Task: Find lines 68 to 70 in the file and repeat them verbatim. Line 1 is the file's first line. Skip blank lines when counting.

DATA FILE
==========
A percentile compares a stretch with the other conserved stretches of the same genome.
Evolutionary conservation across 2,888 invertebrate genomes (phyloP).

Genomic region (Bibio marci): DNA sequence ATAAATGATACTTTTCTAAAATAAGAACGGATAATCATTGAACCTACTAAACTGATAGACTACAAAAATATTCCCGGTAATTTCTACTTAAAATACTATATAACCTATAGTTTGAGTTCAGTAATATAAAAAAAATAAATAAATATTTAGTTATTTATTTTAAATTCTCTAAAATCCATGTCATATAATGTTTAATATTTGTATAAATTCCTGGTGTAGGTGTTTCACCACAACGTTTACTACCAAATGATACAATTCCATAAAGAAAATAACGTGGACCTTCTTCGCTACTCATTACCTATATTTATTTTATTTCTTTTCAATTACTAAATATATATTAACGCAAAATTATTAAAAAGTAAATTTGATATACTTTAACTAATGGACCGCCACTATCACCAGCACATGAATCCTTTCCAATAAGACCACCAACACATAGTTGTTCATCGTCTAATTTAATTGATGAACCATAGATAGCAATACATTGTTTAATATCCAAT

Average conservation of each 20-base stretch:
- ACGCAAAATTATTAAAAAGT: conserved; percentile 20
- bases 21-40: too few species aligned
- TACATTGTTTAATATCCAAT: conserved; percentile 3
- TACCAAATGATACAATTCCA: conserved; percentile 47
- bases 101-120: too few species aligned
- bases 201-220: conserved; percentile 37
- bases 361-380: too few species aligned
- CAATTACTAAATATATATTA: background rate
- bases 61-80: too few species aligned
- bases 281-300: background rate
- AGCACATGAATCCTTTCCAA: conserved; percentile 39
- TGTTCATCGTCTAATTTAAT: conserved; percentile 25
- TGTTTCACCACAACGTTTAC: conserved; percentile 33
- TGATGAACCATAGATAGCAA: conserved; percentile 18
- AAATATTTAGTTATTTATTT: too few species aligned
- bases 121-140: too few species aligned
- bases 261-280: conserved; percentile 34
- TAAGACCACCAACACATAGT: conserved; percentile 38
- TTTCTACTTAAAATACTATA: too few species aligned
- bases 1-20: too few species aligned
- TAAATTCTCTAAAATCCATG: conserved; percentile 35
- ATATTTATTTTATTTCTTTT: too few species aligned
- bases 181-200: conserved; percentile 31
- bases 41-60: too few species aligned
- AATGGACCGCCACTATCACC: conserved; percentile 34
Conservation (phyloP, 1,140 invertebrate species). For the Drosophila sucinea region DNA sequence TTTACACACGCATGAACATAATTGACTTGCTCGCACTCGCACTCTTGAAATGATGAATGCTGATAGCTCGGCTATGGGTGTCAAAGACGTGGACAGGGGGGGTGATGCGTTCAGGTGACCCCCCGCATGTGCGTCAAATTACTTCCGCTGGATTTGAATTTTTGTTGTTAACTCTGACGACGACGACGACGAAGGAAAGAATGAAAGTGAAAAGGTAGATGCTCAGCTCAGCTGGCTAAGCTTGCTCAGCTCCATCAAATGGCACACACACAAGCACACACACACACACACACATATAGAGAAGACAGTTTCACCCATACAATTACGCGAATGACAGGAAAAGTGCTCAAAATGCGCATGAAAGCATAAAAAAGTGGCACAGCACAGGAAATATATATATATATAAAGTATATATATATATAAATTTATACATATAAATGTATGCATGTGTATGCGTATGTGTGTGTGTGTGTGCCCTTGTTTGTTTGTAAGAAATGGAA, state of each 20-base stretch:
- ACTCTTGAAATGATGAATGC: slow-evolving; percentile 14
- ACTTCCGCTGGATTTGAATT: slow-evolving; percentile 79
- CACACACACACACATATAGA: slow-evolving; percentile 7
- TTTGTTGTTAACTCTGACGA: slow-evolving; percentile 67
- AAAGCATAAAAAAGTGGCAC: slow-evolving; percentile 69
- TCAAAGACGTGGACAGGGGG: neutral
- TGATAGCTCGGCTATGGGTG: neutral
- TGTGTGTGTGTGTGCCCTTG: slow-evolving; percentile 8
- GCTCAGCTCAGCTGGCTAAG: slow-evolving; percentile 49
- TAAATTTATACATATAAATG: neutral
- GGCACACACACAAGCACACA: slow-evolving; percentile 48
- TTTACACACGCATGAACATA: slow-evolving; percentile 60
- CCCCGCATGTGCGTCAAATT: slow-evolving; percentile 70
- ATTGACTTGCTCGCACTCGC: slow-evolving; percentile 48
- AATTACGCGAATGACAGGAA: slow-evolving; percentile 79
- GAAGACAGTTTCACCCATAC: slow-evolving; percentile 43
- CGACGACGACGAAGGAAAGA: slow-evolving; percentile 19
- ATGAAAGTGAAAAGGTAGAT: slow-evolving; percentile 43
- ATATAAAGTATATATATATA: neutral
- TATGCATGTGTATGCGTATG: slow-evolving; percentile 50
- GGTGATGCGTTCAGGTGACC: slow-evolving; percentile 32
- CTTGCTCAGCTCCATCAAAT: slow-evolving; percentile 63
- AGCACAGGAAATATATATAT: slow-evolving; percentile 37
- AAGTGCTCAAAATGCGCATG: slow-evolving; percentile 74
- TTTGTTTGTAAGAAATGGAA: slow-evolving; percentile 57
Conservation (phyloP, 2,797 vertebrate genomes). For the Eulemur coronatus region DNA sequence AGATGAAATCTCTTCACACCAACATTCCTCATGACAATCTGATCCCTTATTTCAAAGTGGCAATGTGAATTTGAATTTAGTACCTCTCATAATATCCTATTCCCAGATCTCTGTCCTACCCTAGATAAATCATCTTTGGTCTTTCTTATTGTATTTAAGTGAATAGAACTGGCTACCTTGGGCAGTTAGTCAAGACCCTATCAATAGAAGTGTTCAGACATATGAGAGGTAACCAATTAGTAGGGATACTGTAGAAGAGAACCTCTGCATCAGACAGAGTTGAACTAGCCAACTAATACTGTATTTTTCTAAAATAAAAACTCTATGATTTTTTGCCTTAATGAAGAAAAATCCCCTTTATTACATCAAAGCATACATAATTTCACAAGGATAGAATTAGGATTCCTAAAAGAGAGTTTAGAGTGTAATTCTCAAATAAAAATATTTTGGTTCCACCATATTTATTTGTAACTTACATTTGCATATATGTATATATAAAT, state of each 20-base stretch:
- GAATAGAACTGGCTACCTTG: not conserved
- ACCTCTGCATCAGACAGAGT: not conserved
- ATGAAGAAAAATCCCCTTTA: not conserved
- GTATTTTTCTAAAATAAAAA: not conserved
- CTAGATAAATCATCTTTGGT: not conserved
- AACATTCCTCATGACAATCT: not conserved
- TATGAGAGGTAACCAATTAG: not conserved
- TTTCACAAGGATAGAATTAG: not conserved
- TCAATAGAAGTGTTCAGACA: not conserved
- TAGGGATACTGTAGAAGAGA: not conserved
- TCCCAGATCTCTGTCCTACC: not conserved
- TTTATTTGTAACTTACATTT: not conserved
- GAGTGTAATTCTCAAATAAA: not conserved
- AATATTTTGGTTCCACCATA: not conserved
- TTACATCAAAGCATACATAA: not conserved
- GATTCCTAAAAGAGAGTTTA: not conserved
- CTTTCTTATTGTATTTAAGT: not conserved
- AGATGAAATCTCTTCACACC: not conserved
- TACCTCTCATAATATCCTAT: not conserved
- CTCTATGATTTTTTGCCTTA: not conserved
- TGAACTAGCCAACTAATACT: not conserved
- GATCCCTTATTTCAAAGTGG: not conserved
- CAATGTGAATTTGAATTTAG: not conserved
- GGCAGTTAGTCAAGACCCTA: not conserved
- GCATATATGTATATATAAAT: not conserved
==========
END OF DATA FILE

- TTTATTTGTAACTTACATTT: not conserved
- GAGTGTAATTCTCAAATAAA: not conserved
- AATATTTTGGTTCCACCATA: not conserved